A new foster care provider in Hillsborough County is poised to take over operations in May, only months after its predecessor was fired for what was alleged to be a pattern of failing to supervise at-risk children in its care. Many of the case manage...
Published: 04/18/18

Another voice: Back to postal reform

President Donald Trump is angry at Amazon for, in his tweeted words, "costing the United States Post Office massive amounts of money for being their Delivery Boy." Yet in more recent days, Trump has at least channeled his feelings in what could prove...
Published: 04/17/18
Updated: 04/18/18
Editorial: Congress should protect independence of special counsel

Editorial: Congress should protect independence of special counsel

A bipartisan Senate bill clarifying that only the attorney general or a high-ranking designee could remove a special prosecutor would send an important message amid President Donald Trump’s attacks on the investigation into Russia’s inter...
Published: 04/16/18
Updated: 04/17/18
Editorial: Don’t fall for Constitution Revision Commission’s tricks

Editorial: Don’t fall for Constitution Revision Commission’s tricks

The Florida Constitution Revision Commission has wasted months as a politically motivated scam masquerading as a high-minded effort to ask voters to improve the state’s fundamental document. The commission on Monday added amendments to the Nove...
Published: 04/16/18
Editorial: Redner’s court win on medical marijuana sends message

Editorial: Redner’s court win on medical marijuana sends message

Florida regulators have done far too little to make voter-approved medical marijuana widely available for patients suffering from chronic illnesses. A circuit court judge in Tallahassee ruled last week there is a price for that obstruction, finding t...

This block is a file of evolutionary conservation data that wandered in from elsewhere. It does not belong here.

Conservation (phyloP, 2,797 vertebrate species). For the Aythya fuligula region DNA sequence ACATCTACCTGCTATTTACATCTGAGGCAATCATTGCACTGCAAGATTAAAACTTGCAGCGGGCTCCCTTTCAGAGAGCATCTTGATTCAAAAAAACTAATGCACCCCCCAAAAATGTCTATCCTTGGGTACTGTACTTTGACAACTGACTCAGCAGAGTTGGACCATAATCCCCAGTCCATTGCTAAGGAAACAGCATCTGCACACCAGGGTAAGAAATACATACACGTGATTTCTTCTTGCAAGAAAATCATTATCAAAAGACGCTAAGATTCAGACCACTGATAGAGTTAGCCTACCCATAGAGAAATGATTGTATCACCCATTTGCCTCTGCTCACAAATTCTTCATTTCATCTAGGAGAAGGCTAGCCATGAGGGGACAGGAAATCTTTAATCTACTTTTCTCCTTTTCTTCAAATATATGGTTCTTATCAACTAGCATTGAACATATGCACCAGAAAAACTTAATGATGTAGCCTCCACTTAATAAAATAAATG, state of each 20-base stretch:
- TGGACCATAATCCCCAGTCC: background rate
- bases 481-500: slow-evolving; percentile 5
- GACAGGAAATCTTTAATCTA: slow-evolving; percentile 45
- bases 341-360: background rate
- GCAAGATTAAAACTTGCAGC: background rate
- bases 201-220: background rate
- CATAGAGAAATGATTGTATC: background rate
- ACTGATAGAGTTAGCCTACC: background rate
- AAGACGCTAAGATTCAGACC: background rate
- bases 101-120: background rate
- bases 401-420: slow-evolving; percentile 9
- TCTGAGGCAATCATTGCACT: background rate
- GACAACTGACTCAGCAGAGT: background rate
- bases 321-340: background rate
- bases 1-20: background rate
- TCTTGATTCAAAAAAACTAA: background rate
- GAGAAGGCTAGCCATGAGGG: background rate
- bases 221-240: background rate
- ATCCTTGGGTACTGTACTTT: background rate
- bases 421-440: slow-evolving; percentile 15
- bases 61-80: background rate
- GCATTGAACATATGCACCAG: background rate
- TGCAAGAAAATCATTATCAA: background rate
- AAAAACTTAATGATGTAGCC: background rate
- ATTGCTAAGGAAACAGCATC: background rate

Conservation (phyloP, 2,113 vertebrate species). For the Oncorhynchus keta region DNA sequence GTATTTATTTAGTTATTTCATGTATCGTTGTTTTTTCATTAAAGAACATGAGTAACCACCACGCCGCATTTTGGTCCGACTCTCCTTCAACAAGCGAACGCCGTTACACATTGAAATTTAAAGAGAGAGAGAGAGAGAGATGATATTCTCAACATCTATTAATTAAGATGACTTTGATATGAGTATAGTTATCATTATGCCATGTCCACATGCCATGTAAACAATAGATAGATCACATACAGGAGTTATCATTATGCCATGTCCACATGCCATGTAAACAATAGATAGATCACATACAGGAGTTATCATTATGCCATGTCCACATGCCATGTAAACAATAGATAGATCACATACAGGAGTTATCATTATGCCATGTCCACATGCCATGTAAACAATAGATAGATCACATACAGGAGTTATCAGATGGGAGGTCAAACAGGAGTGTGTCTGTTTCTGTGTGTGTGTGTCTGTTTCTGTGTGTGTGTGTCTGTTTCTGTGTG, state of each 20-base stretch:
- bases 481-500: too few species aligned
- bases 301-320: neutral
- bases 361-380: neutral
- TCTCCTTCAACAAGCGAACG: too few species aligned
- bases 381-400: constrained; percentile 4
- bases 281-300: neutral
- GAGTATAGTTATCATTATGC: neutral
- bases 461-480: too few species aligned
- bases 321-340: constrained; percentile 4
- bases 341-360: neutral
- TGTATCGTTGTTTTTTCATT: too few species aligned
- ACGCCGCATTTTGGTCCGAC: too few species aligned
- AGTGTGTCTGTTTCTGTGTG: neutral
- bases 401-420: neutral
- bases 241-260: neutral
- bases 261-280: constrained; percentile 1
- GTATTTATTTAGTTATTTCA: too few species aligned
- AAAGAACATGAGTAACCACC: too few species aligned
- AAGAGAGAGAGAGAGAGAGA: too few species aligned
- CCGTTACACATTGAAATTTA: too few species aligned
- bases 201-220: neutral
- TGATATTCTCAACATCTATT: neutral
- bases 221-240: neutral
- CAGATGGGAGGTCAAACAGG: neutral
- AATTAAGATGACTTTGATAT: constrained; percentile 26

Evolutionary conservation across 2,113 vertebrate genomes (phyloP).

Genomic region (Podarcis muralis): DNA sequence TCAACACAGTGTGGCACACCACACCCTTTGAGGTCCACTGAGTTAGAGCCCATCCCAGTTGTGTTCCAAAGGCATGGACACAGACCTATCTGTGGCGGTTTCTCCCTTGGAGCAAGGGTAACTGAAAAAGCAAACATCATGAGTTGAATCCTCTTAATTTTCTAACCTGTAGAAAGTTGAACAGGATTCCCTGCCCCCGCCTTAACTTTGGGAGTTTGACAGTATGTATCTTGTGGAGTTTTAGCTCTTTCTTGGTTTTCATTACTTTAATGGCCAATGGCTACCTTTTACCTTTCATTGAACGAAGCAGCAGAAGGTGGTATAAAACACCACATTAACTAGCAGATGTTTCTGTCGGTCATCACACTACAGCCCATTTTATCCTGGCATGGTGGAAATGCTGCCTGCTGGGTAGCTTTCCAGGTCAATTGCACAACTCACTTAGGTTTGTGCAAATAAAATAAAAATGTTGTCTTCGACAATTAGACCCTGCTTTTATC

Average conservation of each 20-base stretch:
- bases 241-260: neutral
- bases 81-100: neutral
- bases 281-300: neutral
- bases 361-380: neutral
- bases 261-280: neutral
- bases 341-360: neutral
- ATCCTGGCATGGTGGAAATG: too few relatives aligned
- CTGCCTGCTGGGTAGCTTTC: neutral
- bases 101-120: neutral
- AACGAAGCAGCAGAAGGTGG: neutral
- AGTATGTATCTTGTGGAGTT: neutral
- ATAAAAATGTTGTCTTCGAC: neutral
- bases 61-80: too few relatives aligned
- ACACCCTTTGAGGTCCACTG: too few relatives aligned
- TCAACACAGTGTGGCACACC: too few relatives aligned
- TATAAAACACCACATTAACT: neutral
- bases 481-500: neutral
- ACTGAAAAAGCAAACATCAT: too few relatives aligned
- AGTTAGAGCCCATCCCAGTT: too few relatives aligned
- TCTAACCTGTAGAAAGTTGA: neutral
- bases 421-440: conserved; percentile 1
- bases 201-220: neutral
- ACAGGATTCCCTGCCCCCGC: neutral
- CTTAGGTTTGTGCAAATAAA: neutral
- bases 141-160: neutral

Published: 04/15/18
Updated: 04/16/18
Editorial: Hillsborough commission should quit expanding urban area

Editorial: Hillsborough commission should quit expanding urban area

Any movement on modernizing local transportation is welcome, even small steps like the million dollars the state recently approved to design a Tampa Bay regional transit plan.But the region won’t make any progress on transportation, its single most p...
Published: 04/13/18
Updated: 04/18/18

Editorial: Fight harder on citrus greening

A new report by scientists advising the federal government finds no breakthrough discovery for managing citrus greening, a chronic disease killing Florida’s citrus industry. This should be a wake-up call to bring greater resources to the fight.The re...
Published: 04/11/18
Updated: 04/13/18

Editorial: Floridians should focus more on health

A new snapshot of the nation’s health shows a mixed picture for Florida and the challenges that residents and the health care community face in improving the quality of life.Americans are living longer, exercising more and doing better at managing th...
Published: 04/11/18
Updated: 04/13/18
Editorial: 5 key issues where Scott, Nelson differ in Senate race

Editorial: 5 key issues where Scott, Nelson differ in Senate race

Gov. Rick Scott kicked off his U.S. Senate campaign last week by reciting tired lines about career politicians and mischaracterizing himself as an outsider. That pitch may have worked during the tea party wave eight years ago, but now the Republican ...
Published: 04/10/18
Updated: 04/13/18